The options left for the PDP if truly they see Jega as one that could torpedo their dream of returning Jonathan back to office are, one: make Jega's job as unbearable as possible so he wouldn't feel like staying on; two: tempt him with a sumptuous offer, monetary or otherwise, which he cannot reject, then you would blind him and turn him into a willing tool! Or, alternatively, demonize him, call him all sorts of names, make graffiti or caricature of him on the pages newspapers, the way several paid adverts are already appearing in some national dailies (see the attached advert in the Punch) so he wouldn't have the courage to want to continue with the job!   

Truly, I know how painful it can be for somebody you hired and are paying handsome money to turn around and ignore you at the time you need his favour so badly, especially on matters that have to do with your own political survival! Oh no, it's quite painful!

Memo to Jonathan: Now, please, Mr. President, no matter how much pains you feel from Jega's obstinacy, leave him on the job. Forget about what many would want you do to the recalcitrant fellow. If you sack him now or send him on compulsory leave (if at all any one of these is possible); or if he 'voluntarily' retires or resigns or anything untoward happens to him and the elections are further put on hold, what would follow could be anybody's guess! And you yourself wouldn't be able to bear the heat! So please, Mr. President, remain the gentleman you have always been and allow Jega to be. In fact encourage him to remain on the job. Even if he secretly tells you he wants out, don't let him. Plead with him to stay on and finish the  'good' job he has started. Yes, please, describe him as doing a 'good' job, to spur him on and make him want to continue on the job, even though you know in the inside of you that Jega is doing "Jaga, Jaga job!" Please know for now, Mr. President, that Jega is the man in the eye of the storm. Handle him with care! Give him all the protection in the world. Assign him a battalion of soldiers if that is what it would take to secure his life and keep him on the job . I tell you, Jega is more precious to the country now than anyone else, including even you, and Jega knows that. So please, that nothing goes eerie with the election, allow Jega all the freehand in the world to conduct the pools the way he deems fit. This election must not be allowed to derail.  The survival of our nation is at stake.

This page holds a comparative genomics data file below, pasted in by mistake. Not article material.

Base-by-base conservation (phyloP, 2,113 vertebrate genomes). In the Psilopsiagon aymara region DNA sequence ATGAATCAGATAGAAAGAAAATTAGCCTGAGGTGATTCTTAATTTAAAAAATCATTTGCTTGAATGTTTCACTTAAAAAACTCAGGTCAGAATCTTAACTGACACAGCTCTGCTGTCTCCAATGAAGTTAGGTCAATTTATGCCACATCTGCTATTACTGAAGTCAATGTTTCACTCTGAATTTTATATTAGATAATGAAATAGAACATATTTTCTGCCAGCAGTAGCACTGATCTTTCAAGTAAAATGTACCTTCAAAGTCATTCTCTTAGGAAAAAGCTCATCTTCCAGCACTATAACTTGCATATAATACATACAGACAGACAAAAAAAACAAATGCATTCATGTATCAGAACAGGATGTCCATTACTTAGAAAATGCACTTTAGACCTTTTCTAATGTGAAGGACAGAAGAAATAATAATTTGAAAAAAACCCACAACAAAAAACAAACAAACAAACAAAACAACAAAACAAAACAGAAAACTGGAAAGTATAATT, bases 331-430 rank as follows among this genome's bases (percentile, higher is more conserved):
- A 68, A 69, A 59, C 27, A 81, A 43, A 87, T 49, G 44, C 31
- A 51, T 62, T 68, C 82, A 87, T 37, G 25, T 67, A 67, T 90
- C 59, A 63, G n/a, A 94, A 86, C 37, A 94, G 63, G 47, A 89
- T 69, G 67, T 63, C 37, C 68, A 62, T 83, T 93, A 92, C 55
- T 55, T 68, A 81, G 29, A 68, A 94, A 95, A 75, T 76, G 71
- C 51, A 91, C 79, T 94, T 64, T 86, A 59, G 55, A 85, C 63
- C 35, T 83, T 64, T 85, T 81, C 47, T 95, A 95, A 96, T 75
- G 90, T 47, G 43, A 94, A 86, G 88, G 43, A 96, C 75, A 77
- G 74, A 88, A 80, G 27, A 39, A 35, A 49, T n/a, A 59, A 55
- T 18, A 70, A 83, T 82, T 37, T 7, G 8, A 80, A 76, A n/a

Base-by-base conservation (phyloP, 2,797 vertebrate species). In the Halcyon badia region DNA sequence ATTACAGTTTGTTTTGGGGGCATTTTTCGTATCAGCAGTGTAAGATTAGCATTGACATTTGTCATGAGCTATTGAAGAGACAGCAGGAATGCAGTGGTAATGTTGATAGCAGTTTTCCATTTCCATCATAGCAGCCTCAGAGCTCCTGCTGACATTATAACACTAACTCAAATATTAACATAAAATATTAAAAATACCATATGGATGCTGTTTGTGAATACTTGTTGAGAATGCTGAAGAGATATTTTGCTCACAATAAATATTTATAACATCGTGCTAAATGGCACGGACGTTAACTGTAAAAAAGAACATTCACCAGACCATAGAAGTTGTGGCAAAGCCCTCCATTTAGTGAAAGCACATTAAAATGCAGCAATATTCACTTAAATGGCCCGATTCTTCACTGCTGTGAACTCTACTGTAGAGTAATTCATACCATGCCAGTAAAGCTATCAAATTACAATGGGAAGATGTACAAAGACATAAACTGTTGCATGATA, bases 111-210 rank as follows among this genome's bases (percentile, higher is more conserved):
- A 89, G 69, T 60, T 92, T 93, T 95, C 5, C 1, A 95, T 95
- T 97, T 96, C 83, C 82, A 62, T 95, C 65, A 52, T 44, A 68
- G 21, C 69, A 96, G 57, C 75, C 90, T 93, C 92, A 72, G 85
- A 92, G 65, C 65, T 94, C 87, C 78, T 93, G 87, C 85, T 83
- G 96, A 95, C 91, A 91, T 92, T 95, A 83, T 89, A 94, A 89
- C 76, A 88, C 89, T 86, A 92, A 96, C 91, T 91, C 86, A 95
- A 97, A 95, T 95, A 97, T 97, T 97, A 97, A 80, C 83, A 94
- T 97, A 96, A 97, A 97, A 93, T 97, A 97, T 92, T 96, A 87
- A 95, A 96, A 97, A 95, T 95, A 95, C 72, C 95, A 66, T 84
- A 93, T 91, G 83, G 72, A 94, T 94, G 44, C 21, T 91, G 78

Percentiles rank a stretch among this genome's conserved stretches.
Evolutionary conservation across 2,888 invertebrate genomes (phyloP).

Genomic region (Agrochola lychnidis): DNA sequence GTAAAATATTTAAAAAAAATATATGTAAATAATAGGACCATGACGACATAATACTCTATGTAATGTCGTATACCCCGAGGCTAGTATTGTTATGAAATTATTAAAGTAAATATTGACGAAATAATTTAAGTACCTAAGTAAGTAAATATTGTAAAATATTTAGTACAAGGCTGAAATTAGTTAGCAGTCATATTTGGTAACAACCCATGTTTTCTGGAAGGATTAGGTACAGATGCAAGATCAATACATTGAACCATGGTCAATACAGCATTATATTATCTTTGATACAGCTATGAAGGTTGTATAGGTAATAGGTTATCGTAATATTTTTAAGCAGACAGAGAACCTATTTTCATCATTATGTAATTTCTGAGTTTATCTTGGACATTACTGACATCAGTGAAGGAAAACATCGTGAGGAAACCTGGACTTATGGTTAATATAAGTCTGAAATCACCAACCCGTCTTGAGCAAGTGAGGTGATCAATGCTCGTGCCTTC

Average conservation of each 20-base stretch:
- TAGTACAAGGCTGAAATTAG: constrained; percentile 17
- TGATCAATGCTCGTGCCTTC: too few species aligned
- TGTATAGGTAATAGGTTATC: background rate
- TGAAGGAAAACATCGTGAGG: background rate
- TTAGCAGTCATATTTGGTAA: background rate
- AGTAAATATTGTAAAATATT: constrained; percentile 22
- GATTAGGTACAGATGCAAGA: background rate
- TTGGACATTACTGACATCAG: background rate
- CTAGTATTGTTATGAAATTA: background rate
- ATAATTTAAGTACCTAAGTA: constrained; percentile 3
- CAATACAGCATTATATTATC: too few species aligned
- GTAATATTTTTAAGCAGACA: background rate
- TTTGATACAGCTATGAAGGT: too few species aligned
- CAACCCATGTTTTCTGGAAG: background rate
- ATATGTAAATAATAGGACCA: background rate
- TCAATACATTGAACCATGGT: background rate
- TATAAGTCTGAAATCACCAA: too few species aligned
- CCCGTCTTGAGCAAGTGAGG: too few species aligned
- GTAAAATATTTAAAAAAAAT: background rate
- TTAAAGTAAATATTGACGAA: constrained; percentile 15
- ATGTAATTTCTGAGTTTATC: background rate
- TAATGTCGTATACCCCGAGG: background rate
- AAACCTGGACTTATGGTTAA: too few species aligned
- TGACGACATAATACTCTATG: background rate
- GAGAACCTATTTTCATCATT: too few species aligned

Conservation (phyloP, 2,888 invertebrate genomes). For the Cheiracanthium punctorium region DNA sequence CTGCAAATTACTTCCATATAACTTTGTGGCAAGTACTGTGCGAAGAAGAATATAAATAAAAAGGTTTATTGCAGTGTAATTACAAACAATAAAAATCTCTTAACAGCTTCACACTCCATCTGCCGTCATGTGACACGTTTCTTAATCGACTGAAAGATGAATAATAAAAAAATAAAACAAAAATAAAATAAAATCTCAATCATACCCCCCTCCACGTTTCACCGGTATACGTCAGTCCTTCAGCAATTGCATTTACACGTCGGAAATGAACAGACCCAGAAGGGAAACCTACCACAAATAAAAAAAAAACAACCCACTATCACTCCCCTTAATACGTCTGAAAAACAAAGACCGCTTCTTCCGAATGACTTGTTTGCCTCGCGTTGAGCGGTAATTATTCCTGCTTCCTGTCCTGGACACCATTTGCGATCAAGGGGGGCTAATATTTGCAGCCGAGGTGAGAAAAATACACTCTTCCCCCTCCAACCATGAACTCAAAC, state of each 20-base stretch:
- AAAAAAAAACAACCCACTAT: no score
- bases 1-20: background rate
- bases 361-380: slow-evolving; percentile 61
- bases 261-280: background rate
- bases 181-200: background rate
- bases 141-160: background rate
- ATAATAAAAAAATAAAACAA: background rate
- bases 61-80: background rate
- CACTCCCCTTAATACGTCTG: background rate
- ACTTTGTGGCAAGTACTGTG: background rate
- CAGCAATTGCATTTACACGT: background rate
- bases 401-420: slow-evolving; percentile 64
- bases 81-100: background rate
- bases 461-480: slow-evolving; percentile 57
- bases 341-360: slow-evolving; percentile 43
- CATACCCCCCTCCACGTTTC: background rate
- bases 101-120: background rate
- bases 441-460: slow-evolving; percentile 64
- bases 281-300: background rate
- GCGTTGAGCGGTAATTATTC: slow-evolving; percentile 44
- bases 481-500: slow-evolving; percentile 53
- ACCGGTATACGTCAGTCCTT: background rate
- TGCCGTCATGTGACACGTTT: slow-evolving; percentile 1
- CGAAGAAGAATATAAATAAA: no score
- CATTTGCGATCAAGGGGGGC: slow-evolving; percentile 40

Please know, Mr. President, that God is the one who ordains a ruler. See, for example, the way he picked you from obscurity, in your first coming, and placed you on the throne! Yes, God alone has that prerogative   to bring down or raise up! You could yet be the one He wants to keep on the seat, who knows? Or it could be your rival, Buhari, who He wants this time around. Who can query God?  And let me also add this, something you may not have thought about before or that may sound to you as a silly joke. You see, God in His sovereignty can decide to sideline both of you, I mean Buhari and your good self, and raise up a "stone" to rule this great country, if He finds nothing good in both of you! Oh yes, I am talking about God and what He can do! You can't cage Him or dictate to Him. He does whatever He wants!

As I'm writing this short piece now with my handset, I am receiving signal from the set that the battery is "low" and is about to be shut down. For some weeks now running or even months, Mr. President, contrary to all that the minister of power has been going about announcing to the entire world, most communities across the country have been in complete darkness, no electrify, not even a flash for anybody to charge his phone! The situation is that bad!

Now I ask you, Mr. President, how long are we going to continue living like this- in darkness- like cave men? All this, I'm afraid, may affect your chances at the pools unless something urgent is done. Now what can you do for us or promise us about this recurrent issue of light, between now and election day? We all appreciate the way you're currently wiping out anything that can move in the cursed Sambisa forest in Borno State. If you can apply the same zest and wipe out darkness in our communities, I won't lie to you, Mr. President, Buhari will throw in the tower the way he's almost doing now with your ongoing success story in the Sambisa evil forest!

 

Sly Edaghese is a novelist based in Lagos.

T: 2348028287553

E: peleduku@gmail.com